Comment author: Carl_Shulman 05 November 2017 05:11:17AM *  13 points [-]

"The p-value critique doesn't apply to many scientific fields." I agree with this, or at least that it is vastly weaker when overwhelming data are available to pin down results.

"As far as I can tell, it mostly applies to social science and maybe epidemiological research. "

I disagree with this.

For instance, p-value issues have been catastrophic in quantitative genetics. The vast bulk of candidate gene research in genetics was non-replicable p-hacking of radically underpowered studies. E.g. schizophrenia candidate genes replicate at chance levels in massive replications but had literatures of p-hacked and publication bias artifact studies. The field moved to requiring genome-wide significance of 5*10^-8 (i.e. Bonferroni corrections for multiple testing at all measured variants). Results obtained in huge genome-wide association studies that meet that criterion replicate reliably.

ETA: It isn't basic biological research, but medical and drug trials routinely have severe p-hacking issues. And there have been a lot of reproducibility problems reported with, e.g. preclinical cancer research, often lacking slam dunk evidence. The Reproducibility Project: Cancer is working on that.

Medical studies take up the bulk of biomedical research funds, and Eliezer's example is at the intersection of medicine and nutrition.

ETA2: I don't think issues of p-hacking would be solved just by using Bayesian statistics: people can instead selectively report Bayes factors, i.e. posterior hacking. It's the selective use of analytic and reporting degrees of freedom that's central. Here's Daryl Bem and coauthors' Bayesian meta-analysis purporting to show psi in Bem's p-hacked experiments.

Comment author: surfergirl 08 November 2017 09:59:11PM *  2 points [-]

medical and drug trials routinely have severe p-hacking issues. And there have been a lot of reproducibility problems reported with, e.g. preclinical cancer research, often lacking slam dunk evidence.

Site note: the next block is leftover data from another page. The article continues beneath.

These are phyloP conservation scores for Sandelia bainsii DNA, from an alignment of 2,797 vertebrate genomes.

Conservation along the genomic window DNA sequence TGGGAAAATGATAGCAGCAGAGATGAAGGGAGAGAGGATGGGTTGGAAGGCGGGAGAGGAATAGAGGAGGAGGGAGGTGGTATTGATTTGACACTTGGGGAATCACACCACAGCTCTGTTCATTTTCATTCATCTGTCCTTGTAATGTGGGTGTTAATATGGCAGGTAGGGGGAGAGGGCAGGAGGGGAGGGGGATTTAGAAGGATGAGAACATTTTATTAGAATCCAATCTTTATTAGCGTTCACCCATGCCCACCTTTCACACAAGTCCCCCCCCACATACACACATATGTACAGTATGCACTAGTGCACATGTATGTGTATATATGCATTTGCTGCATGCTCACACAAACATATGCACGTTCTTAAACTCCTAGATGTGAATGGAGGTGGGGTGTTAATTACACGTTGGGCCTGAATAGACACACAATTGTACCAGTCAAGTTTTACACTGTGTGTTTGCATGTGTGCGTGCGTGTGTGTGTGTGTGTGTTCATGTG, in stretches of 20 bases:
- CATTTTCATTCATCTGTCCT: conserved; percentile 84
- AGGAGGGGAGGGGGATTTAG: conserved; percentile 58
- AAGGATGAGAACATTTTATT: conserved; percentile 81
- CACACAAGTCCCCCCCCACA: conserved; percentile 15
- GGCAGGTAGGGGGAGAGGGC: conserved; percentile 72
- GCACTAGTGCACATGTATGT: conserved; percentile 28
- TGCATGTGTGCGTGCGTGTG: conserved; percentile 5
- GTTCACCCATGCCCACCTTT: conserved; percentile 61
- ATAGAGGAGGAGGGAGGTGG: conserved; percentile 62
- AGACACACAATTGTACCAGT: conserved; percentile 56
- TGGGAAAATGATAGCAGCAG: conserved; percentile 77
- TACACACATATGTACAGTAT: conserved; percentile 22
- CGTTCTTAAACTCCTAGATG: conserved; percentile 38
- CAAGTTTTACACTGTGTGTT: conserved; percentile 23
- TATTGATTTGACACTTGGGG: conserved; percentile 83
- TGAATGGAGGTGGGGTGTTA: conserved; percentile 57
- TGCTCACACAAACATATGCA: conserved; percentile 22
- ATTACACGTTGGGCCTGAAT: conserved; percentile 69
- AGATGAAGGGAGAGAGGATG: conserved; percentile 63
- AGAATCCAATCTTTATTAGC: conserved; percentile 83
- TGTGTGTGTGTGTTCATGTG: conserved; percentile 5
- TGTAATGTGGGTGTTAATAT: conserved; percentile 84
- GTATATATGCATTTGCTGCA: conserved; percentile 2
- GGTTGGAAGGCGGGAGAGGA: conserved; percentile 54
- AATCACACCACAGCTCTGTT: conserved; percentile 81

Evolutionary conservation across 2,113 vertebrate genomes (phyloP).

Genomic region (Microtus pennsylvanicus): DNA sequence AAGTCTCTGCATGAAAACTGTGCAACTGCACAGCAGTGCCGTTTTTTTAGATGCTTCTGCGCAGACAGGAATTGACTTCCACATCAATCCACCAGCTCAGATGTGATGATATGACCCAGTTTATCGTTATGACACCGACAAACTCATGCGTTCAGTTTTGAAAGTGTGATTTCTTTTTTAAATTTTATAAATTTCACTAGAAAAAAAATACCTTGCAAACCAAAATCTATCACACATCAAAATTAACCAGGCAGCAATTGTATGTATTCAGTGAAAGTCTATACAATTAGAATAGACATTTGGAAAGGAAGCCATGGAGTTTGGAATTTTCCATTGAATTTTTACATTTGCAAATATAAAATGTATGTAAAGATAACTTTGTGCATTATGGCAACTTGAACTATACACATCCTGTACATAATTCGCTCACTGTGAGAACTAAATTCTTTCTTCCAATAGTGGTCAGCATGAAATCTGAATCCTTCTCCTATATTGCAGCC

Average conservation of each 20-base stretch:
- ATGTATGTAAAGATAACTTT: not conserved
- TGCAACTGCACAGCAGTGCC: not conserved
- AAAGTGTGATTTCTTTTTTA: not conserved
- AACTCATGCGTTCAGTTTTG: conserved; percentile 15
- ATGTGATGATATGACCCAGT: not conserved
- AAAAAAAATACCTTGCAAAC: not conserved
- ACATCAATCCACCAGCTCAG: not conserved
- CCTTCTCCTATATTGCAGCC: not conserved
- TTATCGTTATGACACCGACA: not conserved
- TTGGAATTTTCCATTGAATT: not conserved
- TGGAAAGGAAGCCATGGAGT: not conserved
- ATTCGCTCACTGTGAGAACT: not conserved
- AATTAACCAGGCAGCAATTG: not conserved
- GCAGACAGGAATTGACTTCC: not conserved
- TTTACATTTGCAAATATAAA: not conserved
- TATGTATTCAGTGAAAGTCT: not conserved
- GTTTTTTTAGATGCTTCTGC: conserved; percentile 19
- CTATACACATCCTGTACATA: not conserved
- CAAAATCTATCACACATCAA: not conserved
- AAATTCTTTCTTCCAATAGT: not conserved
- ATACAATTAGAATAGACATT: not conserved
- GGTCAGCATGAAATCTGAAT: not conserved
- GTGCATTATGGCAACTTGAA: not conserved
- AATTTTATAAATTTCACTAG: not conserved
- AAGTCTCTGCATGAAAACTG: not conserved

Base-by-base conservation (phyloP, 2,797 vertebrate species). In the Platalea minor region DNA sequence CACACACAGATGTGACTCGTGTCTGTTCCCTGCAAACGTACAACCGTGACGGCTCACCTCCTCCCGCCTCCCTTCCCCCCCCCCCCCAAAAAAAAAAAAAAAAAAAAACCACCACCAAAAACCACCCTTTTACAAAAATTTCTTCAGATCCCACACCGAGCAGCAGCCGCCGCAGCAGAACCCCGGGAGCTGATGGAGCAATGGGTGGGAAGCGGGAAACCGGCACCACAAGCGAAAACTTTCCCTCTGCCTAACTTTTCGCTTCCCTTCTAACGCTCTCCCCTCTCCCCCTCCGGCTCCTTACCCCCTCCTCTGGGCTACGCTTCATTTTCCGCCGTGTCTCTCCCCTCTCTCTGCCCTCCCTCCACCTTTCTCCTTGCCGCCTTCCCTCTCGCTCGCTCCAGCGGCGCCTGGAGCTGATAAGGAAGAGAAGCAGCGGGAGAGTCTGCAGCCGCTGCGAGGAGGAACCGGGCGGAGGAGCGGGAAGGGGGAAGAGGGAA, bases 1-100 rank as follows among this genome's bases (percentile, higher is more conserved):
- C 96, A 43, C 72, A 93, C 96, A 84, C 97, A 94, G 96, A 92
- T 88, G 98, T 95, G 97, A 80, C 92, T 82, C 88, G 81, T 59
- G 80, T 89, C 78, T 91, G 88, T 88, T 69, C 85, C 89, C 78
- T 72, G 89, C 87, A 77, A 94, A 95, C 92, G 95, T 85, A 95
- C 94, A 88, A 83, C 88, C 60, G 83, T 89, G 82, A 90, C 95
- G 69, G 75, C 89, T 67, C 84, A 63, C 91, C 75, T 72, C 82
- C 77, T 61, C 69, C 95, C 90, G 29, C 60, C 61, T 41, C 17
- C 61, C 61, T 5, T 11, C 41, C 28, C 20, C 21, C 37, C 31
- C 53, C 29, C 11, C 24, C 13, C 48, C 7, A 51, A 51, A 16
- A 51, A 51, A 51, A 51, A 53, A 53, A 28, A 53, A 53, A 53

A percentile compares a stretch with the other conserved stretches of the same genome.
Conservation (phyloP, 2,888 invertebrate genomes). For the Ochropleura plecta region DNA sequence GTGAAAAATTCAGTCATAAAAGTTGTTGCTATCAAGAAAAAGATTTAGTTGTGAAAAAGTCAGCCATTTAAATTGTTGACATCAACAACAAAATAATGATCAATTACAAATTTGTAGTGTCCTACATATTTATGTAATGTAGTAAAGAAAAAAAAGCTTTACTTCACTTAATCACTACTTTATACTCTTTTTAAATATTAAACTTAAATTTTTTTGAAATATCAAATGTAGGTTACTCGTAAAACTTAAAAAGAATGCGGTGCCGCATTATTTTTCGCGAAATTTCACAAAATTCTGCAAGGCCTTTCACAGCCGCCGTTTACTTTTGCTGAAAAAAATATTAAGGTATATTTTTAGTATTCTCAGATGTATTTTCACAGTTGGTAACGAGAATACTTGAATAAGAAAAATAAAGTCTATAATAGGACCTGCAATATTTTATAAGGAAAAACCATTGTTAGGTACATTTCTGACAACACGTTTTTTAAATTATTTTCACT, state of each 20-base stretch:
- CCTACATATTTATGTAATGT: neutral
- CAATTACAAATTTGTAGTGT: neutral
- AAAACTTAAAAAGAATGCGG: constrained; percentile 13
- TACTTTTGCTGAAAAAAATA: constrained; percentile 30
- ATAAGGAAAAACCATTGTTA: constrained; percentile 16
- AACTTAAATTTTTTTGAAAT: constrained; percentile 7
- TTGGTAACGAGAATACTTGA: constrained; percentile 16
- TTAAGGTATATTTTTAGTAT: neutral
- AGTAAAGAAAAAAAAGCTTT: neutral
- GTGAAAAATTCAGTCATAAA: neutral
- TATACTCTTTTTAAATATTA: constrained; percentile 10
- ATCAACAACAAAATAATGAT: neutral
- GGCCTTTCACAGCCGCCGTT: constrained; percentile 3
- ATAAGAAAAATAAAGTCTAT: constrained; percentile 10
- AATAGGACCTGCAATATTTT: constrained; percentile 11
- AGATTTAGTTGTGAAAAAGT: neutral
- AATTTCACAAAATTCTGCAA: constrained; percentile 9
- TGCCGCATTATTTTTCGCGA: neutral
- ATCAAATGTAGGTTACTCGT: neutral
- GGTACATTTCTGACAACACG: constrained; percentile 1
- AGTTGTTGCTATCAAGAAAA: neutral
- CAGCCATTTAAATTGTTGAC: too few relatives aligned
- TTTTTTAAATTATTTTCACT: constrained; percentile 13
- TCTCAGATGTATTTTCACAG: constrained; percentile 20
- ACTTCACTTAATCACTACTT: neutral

Due to my medical problems I have been reading medical literature for 25 years, and indeed it is a catastrophe of p-hacking and the like, incompetent statistical analysis, ven very often there is a basic misunderstanding of what p-values mean. You routinely see researchers claiming "no effect" when the p value is slightly over 0.05.

Usually, medical papers are misleading in some serious way. The best you can hope for is that they waste the vast majority of the value in the data.

People who read abstracts only and thing they are learning something are deluding themselves. You can to go through the methods section carefully and even then not all the shenanigans are disclosed, and look very closely at sponsorship of the parties to the study (researchers, journal editors, institutions etc) to pick up the extreme biases that result from sponsorship.

Comment author: surfergirl 06 November 2017 02:06:07AM *  0 points [-]

John Ott, who popularized and maybe invented time lapse photography (https://www.youtube.com/watch?v=m3Foz1ZJGlU ), wrote a book called "Health and Light". His observations of plant growth led him to an interest in the health effects of light.

https://www.amazon.com/Health-Light-extraordinary-Affects-emotional/dp/0898040981/ref=sr_1_1?ie=UTF8&qid=1509933857&sr=8-1&keywords=health+and+light

He discusses many of the same issues in that book. His view was that while sunlight was much brighter than internal lights, you did not need very bright lights as long as they were full spectrum e.g. included soft UV light. I don't know if this is true or not.

He ran into the meme of "sunlight causes cancer" among other things. Also he started attacking TV set manufacturers for the levels of x-rays they were emitting and thus made powerful enemies. Also of course he was an outsider.